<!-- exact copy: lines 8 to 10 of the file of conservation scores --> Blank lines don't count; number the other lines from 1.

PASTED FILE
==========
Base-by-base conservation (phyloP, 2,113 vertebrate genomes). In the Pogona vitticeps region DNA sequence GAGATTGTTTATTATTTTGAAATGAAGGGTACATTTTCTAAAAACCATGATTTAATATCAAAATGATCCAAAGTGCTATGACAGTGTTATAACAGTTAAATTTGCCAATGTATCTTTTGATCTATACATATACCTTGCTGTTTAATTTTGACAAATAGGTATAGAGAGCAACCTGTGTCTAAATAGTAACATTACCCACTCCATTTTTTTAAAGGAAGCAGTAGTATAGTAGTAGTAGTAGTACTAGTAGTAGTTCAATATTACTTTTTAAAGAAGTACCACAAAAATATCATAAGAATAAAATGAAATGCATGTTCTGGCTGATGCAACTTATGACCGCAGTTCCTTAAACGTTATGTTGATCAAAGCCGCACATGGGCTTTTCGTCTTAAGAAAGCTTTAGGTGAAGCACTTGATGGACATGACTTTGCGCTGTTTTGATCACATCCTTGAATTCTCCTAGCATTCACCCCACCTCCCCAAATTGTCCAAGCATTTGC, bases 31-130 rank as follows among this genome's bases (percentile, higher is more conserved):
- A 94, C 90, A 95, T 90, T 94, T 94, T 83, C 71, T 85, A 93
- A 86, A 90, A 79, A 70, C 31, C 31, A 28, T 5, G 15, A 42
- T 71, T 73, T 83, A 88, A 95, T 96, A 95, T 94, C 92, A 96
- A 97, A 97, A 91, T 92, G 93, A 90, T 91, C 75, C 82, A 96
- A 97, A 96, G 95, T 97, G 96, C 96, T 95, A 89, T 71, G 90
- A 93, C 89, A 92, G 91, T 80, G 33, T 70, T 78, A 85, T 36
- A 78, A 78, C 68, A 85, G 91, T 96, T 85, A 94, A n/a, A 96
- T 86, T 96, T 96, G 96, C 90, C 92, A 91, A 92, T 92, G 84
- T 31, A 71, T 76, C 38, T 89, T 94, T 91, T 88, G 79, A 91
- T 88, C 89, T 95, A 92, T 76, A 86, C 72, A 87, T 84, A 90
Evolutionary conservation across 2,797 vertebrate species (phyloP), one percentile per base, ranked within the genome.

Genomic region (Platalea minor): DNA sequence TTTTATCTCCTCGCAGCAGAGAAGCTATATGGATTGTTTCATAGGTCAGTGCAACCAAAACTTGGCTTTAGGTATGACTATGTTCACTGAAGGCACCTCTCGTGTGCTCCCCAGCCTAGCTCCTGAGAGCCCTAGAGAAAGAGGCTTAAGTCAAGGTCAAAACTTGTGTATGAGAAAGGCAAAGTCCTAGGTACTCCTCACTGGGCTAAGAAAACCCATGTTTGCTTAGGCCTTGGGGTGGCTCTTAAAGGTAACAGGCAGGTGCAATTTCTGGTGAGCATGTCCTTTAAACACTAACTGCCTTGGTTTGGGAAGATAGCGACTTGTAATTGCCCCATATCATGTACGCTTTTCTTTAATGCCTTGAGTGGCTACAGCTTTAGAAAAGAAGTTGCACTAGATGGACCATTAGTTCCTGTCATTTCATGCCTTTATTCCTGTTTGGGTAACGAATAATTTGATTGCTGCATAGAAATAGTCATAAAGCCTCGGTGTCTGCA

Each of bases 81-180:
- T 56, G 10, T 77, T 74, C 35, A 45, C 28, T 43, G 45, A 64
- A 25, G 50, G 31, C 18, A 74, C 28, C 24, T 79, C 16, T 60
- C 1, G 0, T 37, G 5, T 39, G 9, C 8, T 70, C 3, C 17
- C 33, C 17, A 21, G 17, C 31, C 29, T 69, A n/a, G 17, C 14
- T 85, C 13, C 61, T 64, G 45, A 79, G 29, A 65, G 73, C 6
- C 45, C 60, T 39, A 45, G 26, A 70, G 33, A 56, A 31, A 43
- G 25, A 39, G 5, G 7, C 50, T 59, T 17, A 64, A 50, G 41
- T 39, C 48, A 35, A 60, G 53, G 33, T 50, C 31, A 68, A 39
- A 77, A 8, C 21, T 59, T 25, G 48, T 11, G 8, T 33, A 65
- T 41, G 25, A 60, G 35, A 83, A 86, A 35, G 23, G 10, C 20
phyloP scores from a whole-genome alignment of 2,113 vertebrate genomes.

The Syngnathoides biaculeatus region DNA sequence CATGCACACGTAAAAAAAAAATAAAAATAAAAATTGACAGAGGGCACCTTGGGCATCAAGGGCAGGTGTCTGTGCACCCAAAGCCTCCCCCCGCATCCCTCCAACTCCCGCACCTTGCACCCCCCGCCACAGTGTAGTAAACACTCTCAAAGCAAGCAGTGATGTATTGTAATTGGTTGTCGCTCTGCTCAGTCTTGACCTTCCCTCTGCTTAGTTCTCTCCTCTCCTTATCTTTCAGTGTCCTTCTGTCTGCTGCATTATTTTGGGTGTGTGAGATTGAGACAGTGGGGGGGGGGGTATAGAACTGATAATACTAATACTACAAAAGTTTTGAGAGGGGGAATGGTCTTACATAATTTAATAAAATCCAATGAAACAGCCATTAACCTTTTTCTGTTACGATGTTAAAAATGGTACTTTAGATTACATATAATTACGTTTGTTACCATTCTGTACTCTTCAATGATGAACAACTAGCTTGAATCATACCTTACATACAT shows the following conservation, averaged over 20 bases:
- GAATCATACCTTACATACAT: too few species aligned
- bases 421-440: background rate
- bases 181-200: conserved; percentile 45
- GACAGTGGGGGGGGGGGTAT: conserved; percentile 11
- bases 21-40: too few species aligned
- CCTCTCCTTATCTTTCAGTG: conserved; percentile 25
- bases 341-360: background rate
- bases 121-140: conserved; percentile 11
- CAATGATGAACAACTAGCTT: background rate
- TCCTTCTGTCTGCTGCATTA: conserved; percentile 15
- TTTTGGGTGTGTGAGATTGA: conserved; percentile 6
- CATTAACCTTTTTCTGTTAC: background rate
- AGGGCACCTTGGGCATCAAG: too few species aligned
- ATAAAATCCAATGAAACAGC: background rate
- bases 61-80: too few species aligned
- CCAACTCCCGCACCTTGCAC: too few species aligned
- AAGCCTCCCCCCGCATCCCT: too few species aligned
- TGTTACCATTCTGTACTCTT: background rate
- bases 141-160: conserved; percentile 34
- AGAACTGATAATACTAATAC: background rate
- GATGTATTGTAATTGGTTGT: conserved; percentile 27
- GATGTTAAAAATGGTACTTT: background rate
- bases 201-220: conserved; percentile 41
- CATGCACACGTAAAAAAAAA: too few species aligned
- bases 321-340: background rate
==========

- A 78, A 78, C 68, A 85, G 91, T 96, T 85, A 94, A n/a, A 96
- T 86, T 96, T 96, G 96, C 90, C 92, A 91, A 92, T 92, G 84
- T 31, A 71, T 76, C 38, T 89, T 94, T 91, T 88, G 79, A 91